On Wednesday night, Atlanta Braves first baseman Freddie Freeman crushed a fastball from New York Mets pitcher Zack Wheeler deep to center field. Center fielder Juan Lagares turned to chase the ball and, in only a few strides, made a leaping catch against the wall (pictured above) to send Freeman back to the dugout shaking his head.
While some may marvel at the sheer difficulty of this play, for those who watch Lagares on a nightly basis, the highlight reel catches seem almost commonplace. Since being called up at the end of April last season, Lagares has quickly proven himself to be a defensive whiz in center, considered by many to be perhaps the best defensive outfielder in baseball. He combines an almost prescient ability to read the ball off the bat with precise routes and a deadly accurate arm, which helped him post the fifth-highest defensive WAR among position players in 2013 in only 97 starts (WAR is a cumulative stat).
However, despite Lagares’ defensive prowess, the question for him has been can he hit consistently enough to justify keeping his bat in the lineup? In his rookie season, Lagares only posted a 0.2 offensive WAR thanks to a paltry .242 average and .633 OPS. Those numbers are a slight misrepresentation as his numbers plummeted in September, not uncommon for rookies experiencing the length of their first big league season. While Lagares has never been a power threat, his average and on-base percentage were always solid during his minor league tenure, so there’s a precedent for his offense to improve.
Although it’s an incredibly small sample size, through the first nine games of the 2014 season, Lagares’ bat has done almost as much talking as his glove. In 37 plate appearances, he’s sporting a slash line of .303/.351/.867 (AVG/OBP/OPS) and has come up with several clutch hits, including the game-winning RBI single to help the Mets earn a series victory over the rival Braves. Although it’s a bit premature to expect Lagares to be a .300+ hitter with a .800+ OPS, given his wizardry with the glove, anything above a .750 OPS would be icing on the cake for New York.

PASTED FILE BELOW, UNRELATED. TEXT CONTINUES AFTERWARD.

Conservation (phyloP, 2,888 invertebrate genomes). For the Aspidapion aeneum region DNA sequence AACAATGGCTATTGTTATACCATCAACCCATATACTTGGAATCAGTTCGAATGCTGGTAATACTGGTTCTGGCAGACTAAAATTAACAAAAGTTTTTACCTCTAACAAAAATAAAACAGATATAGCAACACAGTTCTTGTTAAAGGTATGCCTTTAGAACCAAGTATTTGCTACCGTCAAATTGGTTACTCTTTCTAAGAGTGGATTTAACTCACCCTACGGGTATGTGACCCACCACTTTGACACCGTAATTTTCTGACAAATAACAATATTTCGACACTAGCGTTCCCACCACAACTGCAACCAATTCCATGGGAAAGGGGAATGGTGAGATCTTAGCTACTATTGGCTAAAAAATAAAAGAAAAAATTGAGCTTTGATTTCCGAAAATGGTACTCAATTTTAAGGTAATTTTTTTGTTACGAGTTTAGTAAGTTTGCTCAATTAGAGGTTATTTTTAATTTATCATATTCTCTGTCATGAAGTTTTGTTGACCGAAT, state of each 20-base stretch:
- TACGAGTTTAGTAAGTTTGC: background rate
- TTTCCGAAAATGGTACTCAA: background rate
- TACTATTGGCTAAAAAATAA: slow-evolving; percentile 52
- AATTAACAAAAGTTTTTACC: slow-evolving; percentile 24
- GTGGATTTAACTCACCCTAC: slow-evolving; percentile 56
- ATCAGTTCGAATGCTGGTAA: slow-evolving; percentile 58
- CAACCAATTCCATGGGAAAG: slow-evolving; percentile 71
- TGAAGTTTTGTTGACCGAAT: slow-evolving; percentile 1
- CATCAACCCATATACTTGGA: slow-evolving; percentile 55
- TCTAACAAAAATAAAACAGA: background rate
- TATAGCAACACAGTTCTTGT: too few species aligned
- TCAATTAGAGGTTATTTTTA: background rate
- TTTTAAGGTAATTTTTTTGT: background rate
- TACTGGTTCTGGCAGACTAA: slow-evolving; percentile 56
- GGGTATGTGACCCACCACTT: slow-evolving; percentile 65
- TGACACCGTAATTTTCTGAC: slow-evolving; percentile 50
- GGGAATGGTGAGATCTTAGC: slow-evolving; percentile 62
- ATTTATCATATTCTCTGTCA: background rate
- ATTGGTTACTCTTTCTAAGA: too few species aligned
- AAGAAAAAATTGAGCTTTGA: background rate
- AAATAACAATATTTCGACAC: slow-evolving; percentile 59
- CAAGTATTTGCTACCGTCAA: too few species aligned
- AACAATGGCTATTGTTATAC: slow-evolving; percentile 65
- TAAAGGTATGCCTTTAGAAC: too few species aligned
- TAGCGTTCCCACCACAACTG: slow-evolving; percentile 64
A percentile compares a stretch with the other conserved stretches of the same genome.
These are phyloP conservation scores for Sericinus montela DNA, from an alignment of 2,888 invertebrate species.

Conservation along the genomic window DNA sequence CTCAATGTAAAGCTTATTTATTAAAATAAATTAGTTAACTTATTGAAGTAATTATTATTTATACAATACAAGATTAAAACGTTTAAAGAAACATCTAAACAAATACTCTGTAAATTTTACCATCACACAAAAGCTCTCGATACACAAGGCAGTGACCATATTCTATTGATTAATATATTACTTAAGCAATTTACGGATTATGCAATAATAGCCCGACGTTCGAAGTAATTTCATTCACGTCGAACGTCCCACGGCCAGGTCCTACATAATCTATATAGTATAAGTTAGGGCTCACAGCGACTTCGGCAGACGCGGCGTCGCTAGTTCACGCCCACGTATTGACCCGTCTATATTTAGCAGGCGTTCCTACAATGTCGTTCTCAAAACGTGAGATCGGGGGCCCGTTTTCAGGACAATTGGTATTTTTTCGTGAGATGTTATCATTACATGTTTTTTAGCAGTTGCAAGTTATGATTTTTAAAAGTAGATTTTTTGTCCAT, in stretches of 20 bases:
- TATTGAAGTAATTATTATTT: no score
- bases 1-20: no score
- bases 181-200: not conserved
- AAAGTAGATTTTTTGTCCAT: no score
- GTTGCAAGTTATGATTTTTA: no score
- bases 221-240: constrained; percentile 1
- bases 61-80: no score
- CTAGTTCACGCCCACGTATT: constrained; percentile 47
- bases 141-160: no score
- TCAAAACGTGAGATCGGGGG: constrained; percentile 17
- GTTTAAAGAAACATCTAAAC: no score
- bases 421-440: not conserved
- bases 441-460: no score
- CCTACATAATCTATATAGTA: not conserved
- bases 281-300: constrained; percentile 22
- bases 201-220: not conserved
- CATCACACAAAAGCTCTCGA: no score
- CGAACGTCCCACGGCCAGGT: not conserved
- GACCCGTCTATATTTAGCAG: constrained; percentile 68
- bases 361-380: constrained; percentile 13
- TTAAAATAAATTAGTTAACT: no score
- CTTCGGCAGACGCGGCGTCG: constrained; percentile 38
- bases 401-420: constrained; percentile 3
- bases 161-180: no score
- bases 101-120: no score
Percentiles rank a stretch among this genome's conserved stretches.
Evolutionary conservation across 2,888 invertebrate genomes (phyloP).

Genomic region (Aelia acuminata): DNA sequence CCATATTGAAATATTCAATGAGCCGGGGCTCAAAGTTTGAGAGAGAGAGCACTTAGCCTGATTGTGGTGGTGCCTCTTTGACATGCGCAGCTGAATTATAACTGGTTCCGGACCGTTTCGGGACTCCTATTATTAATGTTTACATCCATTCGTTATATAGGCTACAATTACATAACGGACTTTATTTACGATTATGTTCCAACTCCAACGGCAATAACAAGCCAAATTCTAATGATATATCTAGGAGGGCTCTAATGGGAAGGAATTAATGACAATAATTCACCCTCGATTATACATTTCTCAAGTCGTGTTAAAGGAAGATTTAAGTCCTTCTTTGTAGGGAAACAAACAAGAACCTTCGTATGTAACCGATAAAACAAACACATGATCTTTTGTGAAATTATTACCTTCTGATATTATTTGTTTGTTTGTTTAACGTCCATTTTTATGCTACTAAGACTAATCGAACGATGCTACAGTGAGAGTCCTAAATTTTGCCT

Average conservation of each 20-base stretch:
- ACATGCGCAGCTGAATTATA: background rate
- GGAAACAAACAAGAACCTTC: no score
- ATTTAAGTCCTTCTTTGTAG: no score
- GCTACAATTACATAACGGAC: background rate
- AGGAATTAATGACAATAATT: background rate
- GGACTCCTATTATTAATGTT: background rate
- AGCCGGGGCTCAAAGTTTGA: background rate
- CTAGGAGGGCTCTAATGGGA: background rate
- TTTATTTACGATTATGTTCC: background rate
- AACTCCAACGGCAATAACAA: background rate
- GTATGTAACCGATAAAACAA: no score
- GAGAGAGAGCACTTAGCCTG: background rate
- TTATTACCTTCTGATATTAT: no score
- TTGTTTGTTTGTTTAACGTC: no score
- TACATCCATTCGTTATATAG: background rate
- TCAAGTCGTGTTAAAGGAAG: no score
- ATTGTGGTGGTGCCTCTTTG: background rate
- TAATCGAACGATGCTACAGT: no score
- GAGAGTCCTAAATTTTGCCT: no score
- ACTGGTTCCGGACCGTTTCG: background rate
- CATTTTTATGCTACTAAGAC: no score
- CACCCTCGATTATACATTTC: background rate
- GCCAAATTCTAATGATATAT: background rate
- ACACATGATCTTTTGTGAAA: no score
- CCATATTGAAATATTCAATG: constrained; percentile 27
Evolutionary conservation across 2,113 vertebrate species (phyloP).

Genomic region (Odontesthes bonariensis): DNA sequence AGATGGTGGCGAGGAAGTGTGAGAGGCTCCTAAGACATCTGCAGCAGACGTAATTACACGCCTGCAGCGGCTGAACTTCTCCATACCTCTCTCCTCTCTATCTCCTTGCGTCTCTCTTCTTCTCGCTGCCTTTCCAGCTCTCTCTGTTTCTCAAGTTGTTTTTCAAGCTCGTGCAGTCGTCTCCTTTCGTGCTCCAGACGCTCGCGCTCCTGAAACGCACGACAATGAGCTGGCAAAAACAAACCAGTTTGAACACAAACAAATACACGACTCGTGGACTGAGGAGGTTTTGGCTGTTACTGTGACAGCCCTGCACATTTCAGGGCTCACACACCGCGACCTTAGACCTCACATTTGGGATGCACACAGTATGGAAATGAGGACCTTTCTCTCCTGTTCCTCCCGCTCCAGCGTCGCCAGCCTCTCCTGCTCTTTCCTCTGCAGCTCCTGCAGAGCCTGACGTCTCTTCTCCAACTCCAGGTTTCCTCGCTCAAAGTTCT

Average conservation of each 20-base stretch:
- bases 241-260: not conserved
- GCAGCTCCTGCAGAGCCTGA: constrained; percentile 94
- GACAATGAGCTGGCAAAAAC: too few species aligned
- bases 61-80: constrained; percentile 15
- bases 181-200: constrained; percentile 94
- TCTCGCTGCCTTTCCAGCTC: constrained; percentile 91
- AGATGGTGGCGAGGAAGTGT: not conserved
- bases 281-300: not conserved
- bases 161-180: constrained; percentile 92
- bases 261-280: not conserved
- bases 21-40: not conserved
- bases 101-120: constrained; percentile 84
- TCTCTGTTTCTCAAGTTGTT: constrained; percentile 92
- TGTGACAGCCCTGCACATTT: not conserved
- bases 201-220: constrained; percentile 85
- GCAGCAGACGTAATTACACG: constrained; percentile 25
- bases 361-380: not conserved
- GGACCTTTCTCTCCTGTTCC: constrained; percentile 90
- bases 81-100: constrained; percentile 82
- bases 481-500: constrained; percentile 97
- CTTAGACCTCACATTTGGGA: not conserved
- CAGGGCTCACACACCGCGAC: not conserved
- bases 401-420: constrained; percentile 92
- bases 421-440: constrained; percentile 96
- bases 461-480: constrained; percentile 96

Lagares will have to improve his pitch recognition in order to maintain his offensive success, but after only drawing 20 walks in 121 games last season, he’s already drawn three in the first nine games of this season. That, coupled with a propensity to take the outside pitch the other way, are clear marks of an improving hitter. If you extrapolate his defensive numbers from 2013 over the course of a full season, Lagares merely needs to be worth 1.5 wins above replacement on offense to be top ten in the National League in WAR among position players (according to last season’s metrics). For comparison’s sake, Drew Stubbs, who hit .233 with 10 home runs, 45 RBI and a .665 OPS in 2013, posted a 1.5 offensive WAR, so Lagares need not be among the league leaders in hitting to be one of the most valuable players in baseball.
The Mets, a team that has been short on great stories the past few seasons, can only hope that their center fielder keeps up his offensive aptitude to go with his prodigious defense. If he can, a position once considered to be an impending black hole for this franchise will have been filled in spades by a most unlikely candidate.